What she said

By Kelly Baker Josephs

Conversations with Paule Marshall, ed. James C. Hall and Heather Hathaway
(University Press of Mississippi, ISBN 978-1-60473-743-1, 240 pp)

The younger Paule Marshall. Photograph courtesy the University Press of Mississippi

Although she has won several prestigious awards, including a MacArthur Foundation Fellowship (the “Genius Award”), a Gugghenheim Fellowship, and grants from the Ford Foundation and the US National Endowment for the Arts, Paule Marshall is a relatively unsung word warrior. This new collection of interviews with the Barbadian-American writer, part of the “Literary Conversations” Series from the University Press of Mississippi, signals some recognition of Marshall as a major figure worthy of study across time.

In Conversations With Paule Marshall, editors James C. Hall and Heather Hathaway have provided a truly necessary resource for anyone interested in Marshall’s work and her growth and development as a writer in the more than five decades since the publication of her first novel, the semi-autobiographical coming-of-age story Brown Girl, Brownstones (1959). There is a handful of other book-length studies of Marshall’s writing, and a few more on her work alongside one or two other major writers (for example, co-editor Hathaway published Caribbean Waves: Relocating Claude McKay and Paule Marshall in 1999), but this volume presents Marshall primarily in her own words. Interviews, however, can be a problematic resource. I am always ambivalent about how much weight to put on a writer’s words and life story. I greedily consume details about a writer’s travels or participation in writing “circles,” because these somehow seem like objective influences on his or her work, but I am hesitant to read too much into information about health, habits, or even family life, because my primary focus is always the art rather than the artist. I am wary of biography; how much of it can I use to understand a writer’s work?

Because “the work” (as Marshall sometimes refers to her body of writing in later interviews) is my focus, my review speaks from this place of academic interest in Marshall. But, of course, there are other reasons for reading such a collection. Although not quite as beautifully phrased as the prose she often laboriously struggles over before publishing, Marshall’s ideas in these interviews are intriguing, and the longer interviews tease out their complexities. I do not imagine the collection will be of interest to anyone who has not read any of Marshall’s work, but readers familiar with one or two of her novels will find much worthy of reading here — particularly Marshall’s accounts of her growth as a writer.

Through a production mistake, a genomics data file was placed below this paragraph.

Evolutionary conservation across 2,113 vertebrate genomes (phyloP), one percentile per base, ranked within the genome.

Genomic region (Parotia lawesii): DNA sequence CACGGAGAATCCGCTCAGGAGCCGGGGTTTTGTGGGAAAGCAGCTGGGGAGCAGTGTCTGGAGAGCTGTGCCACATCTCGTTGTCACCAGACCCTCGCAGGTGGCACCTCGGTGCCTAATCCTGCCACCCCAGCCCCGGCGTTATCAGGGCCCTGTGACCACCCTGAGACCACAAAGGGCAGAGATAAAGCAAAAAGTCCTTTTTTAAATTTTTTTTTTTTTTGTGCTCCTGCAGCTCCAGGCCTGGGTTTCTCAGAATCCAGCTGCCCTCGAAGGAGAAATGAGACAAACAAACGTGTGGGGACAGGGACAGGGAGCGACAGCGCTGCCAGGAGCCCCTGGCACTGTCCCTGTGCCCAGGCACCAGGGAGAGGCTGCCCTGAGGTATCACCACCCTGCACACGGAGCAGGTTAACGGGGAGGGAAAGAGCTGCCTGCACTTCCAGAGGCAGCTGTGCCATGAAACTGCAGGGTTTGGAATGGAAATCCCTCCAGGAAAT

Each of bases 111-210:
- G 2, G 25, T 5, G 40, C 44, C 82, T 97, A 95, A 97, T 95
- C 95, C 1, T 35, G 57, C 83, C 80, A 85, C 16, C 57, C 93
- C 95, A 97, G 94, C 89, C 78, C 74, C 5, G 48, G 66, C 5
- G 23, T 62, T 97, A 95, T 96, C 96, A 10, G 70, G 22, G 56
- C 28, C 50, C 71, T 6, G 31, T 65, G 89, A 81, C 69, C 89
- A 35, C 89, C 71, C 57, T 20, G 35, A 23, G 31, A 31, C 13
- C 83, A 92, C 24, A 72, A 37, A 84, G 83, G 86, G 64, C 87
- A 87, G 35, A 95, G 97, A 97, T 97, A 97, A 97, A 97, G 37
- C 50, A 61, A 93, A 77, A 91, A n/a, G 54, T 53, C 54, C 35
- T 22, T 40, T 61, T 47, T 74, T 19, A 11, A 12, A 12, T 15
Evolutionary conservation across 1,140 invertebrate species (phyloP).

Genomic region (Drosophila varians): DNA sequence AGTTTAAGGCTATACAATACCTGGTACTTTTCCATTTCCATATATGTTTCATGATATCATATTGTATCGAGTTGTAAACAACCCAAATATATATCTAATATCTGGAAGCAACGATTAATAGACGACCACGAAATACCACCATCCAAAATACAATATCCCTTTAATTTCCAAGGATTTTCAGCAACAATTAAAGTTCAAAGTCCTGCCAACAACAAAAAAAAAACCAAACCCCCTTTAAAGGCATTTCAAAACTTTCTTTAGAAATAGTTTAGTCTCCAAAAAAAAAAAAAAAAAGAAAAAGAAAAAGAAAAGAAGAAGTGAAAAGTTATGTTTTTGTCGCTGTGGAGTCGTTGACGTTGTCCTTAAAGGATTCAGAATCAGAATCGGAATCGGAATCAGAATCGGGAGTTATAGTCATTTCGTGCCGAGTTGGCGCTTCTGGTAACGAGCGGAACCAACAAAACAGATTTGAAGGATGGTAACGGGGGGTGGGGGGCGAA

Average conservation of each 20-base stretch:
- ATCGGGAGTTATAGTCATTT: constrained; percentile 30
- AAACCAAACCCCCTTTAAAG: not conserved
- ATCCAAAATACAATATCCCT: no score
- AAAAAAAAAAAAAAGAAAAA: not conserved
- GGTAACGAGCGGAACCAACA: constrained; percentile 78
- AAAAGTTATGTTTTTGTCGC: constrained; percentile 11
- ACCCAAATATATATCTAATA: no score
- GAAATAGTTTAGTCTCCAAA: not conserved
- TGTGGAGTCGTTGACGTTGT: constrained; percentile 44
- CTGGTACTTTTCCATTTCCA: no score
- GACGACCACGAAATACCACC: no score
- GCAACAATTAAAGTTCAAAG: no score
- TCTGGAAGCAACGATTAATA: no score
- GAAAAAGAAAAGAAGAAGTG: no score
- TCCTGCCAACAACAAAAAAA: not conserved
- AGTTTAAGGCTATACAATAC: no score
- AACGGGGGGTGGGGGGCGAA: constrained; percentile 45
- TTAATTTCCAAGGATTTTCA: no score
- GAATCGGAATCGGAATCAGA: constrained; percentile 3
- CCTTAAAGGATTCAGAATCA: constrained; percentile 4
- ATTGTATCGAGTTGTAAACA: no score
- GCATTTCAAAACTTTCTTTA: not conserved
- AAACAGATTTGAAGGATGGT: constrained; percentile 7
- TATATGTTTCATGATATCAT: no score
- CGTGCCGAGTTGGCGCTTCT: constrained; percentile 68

For example, there is the story of her experience with her first book contract, which she recounts in a 1984 interview with Sally Lodge for Publisher’s Weekly. Marshall, thrilled with her first contract for Brown Girl, Brownstones, and “thinking that the world had said ‘yes,’ and that maybe I did have something going for me,” has a chance meeting with Bennett Cerf, co-founder of Random House. He tells her, “Well, you know, nothing usually happens with this kind of book.” In a scene that mirrors the climax of Brown Girl, Brownstones, Marshall was plunged from the exhilaration of her emergent success to the devastation of marginalisation. With his offhand and possibly kindly meant words, Cerf indicates to Marshall that “even though my book was going to be published and the publisher found some literary merit in it, I was not really a part of the literary community.”